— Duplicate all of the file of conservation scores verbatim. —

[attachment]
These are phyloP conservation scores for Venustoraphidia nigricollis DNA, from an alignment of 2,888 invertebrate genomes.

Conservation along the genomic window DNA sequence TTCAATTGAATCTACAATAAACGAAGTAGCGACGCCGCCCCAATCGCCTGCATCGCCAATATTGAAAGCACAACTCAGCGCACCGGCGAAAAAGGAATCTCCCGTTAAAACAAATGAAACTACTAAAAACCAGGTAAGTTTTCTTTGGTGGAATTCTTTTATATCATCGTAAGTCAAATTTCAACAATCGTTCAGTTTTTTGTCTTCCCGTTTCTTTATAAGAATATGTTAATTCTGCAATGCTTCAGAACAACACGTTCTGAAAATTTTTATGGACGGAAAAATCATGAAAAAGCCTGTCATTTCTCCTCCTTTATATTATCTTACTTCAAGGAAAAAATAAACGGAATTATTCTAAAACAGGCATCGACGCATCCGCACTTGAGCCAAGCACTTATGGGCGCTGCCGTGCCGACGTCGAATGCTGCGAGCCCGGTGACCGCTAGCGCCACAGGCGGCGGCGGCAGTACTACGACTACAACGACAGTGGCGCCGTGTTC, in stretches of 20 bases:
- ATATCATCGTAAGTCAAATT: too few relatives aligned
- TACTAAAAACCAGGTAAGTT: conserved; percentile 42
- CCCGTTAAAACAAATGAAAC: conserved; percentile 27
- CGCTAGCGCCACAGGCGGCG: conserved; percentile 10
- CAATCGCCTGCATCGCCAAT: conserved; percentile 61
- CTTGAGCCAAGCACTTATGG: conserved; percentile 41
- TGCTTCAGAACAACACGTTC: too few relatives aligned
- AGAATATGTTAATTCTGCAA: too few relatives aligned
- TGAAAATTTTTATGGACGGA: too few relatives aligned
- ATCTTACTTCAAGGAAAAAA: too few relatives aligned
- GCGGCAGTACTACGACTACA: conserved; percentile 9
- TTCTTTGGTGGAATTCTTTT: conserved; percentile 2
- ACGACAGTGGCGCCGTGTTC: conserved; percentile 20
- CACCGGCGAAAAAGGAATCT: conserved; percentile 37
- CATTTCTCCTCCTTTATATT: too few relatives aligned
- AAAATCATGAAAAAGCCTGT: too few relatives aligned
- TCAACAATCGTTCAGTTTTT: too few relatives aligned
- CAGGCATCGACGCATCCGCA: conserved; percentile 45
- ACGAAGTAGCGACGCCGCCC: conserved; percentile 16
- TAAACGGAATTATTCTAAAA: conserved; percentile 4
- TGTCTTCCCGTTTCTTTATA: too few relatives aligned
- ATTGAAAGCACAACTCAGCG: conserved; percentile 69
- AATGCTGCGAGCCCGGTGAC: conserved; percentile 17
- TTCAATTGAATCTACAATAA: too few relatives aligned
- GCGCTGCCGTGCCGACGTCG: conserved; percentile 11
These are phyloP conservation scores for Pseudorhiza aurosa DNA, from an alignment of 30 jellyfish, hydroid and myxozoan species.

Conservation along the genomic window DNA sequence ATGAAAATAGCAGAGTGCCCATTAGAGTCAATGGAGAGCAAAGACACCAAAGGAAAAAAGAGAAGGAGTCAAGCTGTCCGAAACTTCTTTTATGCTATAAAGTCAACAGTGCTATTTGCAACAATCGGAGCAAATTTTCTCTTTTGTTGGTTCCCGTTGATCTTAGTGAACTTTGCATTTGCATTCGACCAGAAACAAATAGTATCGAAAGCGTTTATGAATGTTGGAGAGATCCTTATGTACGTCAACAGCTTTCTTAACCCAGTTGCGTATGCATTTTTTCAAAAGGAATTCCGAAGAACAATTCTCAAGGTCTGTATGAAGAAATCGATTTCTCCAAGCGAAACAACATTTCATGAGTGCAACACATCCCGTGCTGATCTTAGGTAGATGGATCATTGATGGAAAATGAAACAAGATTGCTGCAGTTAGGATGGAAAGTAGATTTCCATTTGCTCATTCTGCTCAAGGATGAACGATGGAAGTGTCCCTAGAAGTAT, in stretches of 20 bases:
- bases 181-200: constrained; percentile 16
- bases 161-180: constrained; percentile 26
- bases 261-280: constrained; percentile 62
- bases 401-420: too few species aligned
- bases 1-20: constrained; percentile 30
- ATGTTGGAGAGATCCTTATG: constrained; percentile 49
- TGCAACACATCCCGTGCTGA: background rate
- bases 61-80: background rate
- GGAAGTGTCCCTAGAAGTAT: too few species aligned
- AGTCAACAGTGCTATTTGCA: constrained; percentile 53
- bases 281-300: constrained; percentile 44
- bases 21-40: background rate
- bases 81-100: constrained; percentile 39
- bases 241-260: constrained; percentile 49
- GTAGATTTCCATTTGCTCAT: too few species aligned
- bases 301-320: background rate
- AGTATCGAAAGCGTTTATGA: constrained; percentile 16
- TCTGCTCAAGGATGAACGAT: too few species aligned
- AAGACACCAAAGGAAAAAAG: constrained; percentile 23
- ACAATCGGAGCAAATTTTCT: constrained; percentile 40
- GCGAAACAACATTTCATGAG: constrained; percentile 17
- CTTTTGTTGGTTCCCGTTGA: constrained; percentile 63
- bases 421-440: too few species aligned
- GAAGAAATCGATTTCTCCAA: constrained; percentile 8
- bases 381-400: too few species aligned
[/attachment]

These are phyloP conservation scores for Venustoraphidia nigricollis DNA, from an alignment of 2,888 invertebrate genomes.

Conservation along the genomic window DNA sequence TTCAATTGAATCTACAATAAACGAAGTAGCGACGCCGCCCCAATCGCCTGCATCGCCAATATTGAAAGCACAACTCAGCGCACCGGCGAAAAAGGAATCTCCCGTTAAAACAAATGAAACTACTAAAAACCAGGTAAGTTTTCTTTGGTGGAATTCTTTTATATCATCGTAAGTCAAATTTCAACAATCGTTCAGTTTTTTGTCTTCCCGTTTCTTTATAAGAATATGTTAATTCTGCAATGCTTCAGAACAACACGTTCTGAAAATTTTTATGGACGGAAAAATCATGAAAAAGCCTGTCATTTCTCCTCCTTTATATTATCTTACTTCAAGGAAAAAATAAACGGAATTATTCTAAAACAGGCATCGACGCATCCGCACTTGAGCCAAGCACTTATGGGCGCTGCCGTGCCGACGTCGAATGCTGCGAGCCCGGTGACCGCTAGCGCCACAGGCGGCGGCGGCAGTACTACGACTACAACGACAGTGGCGCCGTGTTC, in stretches of 20 bases:
- ATATCATCGTAAGTCAAATT: too few relatives aligned
- TACTAAAAACCAGGTAAGTT: conserved; percentile 42
- CCCGTTAAAACAAATGAAAC: conserved; percentile 27
- CGCTAGCGCCACAGGCGGCG: conserved; percentile 10
- CAATCGCCTGCATCGCCAAT: conserved; percentile 61
- CTTGAGCCAAGCACTTATGG: conserved; percentile 41
- TGCTTCAGAACAACACGTTC: too few relatives aligned
- AGAATATGTTAATTCTGCAA: too few relatives aligned
- TGAAAATTTTTATGGACGGA: too few relatives aligned
- ATCTTACTTCAAGGAAAAAA: too few relatives aligned
- GCGGCAGTACTACGACTACA: conserved; percentile 9
- TTCTTTGGTGGAATTCTTTT: conserved; percentile 2
- ACGACAGTGGCGCCGTGTTC: conserved; percentile 20
- CACCGGCGAAAAAGGAATCT: conserved; percentile 37
- CATTTCTCCTCCTTTATATT: too few relatives aligned
- AAAATCATGAAAAAGCCTGT: too few relatives aligned
- TCAACAATCGTTCAGTTTTT: too few relatives aligned
- CAGGCATCGACGCATCCGCA: conserved; percentile 45
- ACGAAGTAGCGACGCCGCCC: conserved; percentile 16
- TAAACGGAATTATTCTAAAA: conserved; percentile 4
- TGTCTTCCCGTTTCTTTATA: too few relatives aligned
- ATTGAAAGCACAACTCAGCG: conserved; percentile 69
- AATGCTGCGAGCCCGGTGAC: conserved; percentile 17
- TTCAATTGAATCTACAATAA: too few relatives aligned
- GCGCTGCCGTGCCGACGTCG: conserved; percentile 11
These are phyloP conservation scores for Pseudorhiza aurosa DNA, from an alignment of 30 jellyfish, hydroid and myxozoan species.

Conservation along the genomic window DNA sequence ATGAAAATAGCAGAGTGCCCATTAGAGTCAATGGAGAGCAAAGACACCAAAGGAAAAAAGAGAAGGAGTCAAGCTGTCCGAAACTTCTTTTATGCTATAAAGTCAACAGTGCTATTTGCAACAATCGGAGCAAATTTTCTCTTTTGTTGGTTCCCGTTGATCTTAGTGAACTTTGCATTTGCATTCGACCAGAAACAAATAGTATCGAAAGCGTTTATGAATGTTGGAGAGATCCTTATGTACGTCAACAGCTTTCTTAACCCAGTTGCGTATGCATTTTTTCAAAAGGAATTCCGAAGAACAATTCTCAAGGTCTGTATGAAGAAATCGATTTCTCCAAGCGAAACAACATTTCATGAGTGCAACACATCCCGTGCTGATCTTAGGTAGATGGATCATTGATGGAAAATGAAACAAGATTGCTGCAGTTAGGATGGAAAGTAGATTTCCATTTGCTCATTCTGCTCAAGGATGAACGATGGAAGTGTCCCTAGAAGTAT, in stretches of 20 bases:
- bases 181-200: constrained; percentile 16
- bases 161-180: constrained; percentile 26
- bases 261-280: constrained; percentile 62
- bases 401-420: too few species aligned
- bases 1-20: constrained; percentile 30
- ATGTTGGAGAGATCCTTATG: constrained; percentile 49
- TGCAACACATCCCGTGCTGA: background rate
- bases 61-80: background rate
- GGAAGTGTCCCTAGAAGTAT: too few species aligned
- AGTCAACAGTGCTATTTGCA: constrained; percentile 53
- bases 281-300: constrained; percentile 44
- bases 21-40: background rate
- bases 81-100: constrained; percentile 39
- bases 241-260: constrained; percentile 49
- GTAGATTTCCATTTGCTCAT: too few species aligned
- bases 301-320: background rate
- AGTATCGAAAGCGTTTATGA: constrained; percentile 16
- TCTGCTCAAGGATGAACGAT: too few species aligned
- AAGACACCAAAGGAAAAAAG: constrained; percentile 23
- ACAATCGGAGCAAATTTTCT: constrained; percentile 40
- GCGAAACAACATTTCATGAG: constrained; percentile 17
- CTTTTGTTGGTTCCCGTTGA: constrained; percentile 63
- bases 421-440: too few species aligned
- GAAGAAATCGATTTCTCCAA: constrained; percentile 8
- bases 381-400: too few species aligned